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Urology. 2007 Dec;70(6):1194-9.

Sexual symptoms in aging men indicate poor life satisfaction and increased health service consumption.

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  • 1Department of Clinical Physiology, University of Turku, Turku, Finland.



The deterioration of sexual, physical, and mental performance in aging men has been used to measure the clinical manifestations of androgen decrement. However, their prevalence and relation to coexisting morbidities are unknown.


All men in Turku, Finland, aged 40 to 69 years (n = 28,622) in 2000 were mailed a questionnaire that included questions on general health, sociobehavioral factors, and the Aging Male Symptoms scale (17 questions, each yielded 1 to 5 points, from 1, no symptoms to 5, very severe).


The participation rate was 54% (15,496 returned questionnaires). Moderate or severe sexual symptoms (decreased frequency of erections, libido, and potency) were observed in 20% of men of the youngest age group of 40 to 44 years. The proportion of men with significant symptoms increased linearly with age up to 67% in the oldest age group (65 to 69 years). Other symptoms did not show a similar age trend. On multifactor analysis, sexual symptoms were independently associated with decreased life satisfaction and increased visits to the physician after adjustment for coexisting morbidities. Visits to the physician were up to three times more frequent among men with moderate to severe sexual symptoms than among those with mild or no symptoms.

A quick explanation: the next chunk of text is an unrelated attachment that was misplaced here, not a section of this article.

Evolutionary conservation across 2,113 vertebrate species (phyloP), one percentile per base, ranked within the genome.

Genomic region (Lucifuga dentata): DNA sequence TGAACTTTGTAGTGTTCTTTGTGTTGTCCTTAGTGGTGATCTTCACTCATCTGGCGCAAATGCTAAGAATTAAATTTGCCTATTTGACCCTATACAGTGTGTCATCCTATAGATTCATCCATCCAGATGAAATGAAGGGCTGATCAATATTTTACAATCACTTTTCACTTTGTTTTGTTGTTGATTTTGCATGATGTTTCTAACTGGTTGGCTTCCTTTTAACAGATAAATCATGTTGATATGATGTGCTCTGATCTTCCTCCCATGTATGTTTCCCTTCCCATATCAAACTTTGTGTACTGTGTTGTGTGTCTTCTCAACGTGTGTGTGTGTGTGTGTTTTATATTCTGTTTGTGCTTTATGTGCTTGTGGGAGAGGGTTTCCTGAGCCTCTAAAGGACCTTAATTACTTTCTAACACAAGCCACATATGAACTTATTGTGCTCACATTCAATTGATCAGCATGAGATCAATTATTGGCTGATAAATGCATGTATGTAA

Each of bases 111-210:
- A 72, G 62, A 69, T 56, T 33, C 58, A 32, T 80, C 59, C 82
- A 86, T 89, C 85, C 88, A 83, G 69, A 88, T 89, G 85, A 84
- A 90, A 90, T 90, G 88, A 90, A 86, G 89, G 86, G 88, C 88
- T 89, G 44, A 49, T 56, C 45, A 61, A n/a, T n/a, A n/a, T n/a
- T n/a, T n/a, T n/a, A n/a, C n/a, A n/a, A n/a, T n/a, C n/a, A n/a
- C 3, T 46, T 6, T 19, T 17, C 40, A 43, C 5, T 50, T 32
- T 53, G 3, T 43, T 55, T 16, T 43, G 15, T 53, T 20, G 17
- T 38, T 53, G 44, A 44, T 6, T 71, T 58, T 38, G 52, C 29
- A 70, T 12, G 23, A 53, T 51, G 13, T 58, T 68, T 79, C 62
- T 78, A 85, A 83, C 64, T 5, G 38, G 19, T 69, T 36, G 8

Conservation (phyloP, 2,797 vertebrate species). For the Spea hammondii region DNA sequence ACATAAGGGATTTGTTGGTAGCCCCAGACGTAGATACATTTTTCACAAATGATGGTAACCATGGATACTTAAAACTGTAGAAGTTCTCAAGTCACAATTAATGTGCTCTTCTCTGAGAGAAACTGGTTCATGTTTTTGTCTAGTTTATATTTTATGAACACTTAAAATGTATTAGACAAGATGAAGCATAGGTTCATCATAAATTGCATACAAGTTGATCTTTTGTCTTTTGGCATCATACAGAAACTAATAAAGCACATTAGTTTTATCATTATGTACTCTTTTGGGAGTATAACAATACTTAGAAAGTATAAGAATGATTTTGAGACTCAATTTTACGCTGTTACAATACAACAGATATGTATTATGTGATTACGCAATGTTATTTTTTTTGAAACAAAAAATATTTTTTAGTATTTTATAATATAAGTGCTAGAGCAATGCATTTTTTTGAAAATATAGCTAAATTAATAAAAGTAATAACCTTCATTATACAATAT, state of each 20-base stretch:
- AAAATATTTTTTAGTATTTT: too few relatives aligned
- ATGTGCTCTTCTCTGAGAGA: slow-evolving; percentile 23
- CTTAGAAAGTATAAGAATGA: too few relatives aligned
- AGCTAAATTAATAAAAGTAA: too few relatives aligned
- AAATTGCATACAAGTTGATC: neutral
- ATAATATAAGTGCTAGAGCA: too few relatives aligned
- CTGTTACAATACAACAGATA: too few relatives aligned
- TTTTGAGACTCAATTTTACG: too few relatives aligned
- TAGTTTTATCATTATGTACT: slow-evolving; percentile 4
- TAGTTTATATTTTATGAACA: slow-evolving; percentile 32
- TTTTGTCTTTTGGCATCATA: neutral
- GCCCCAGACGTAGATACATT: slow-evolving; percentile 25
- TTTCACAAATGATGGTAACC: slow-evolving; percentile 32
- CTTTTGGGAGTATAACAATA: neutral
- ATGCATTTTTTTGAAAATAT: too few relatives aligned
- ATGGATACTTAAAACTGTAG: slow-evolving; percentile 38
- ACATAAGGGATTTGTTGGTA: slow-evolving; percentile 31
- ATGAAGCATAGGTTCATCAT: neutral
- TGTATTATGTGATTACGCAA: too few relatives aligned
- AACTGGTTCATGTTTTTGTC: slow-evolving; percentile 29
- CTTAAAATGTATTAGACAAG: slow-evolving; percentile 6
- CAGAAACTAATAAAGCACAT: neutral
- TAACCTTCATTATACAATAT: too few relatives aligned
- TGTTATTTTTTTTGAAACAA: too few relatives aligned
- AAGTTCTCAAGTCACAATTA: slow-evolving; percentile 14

Sexual symptoms in aging men are common and associated with decreased life satisfaction and an increased number of visits to the physician. These symptoms deserve more attention in the workup of aging male patients, because they offer a simple screening tool to detect impaired well-being associated with increased consumption of health services.

[PubMed - indexed for MEDLINE]
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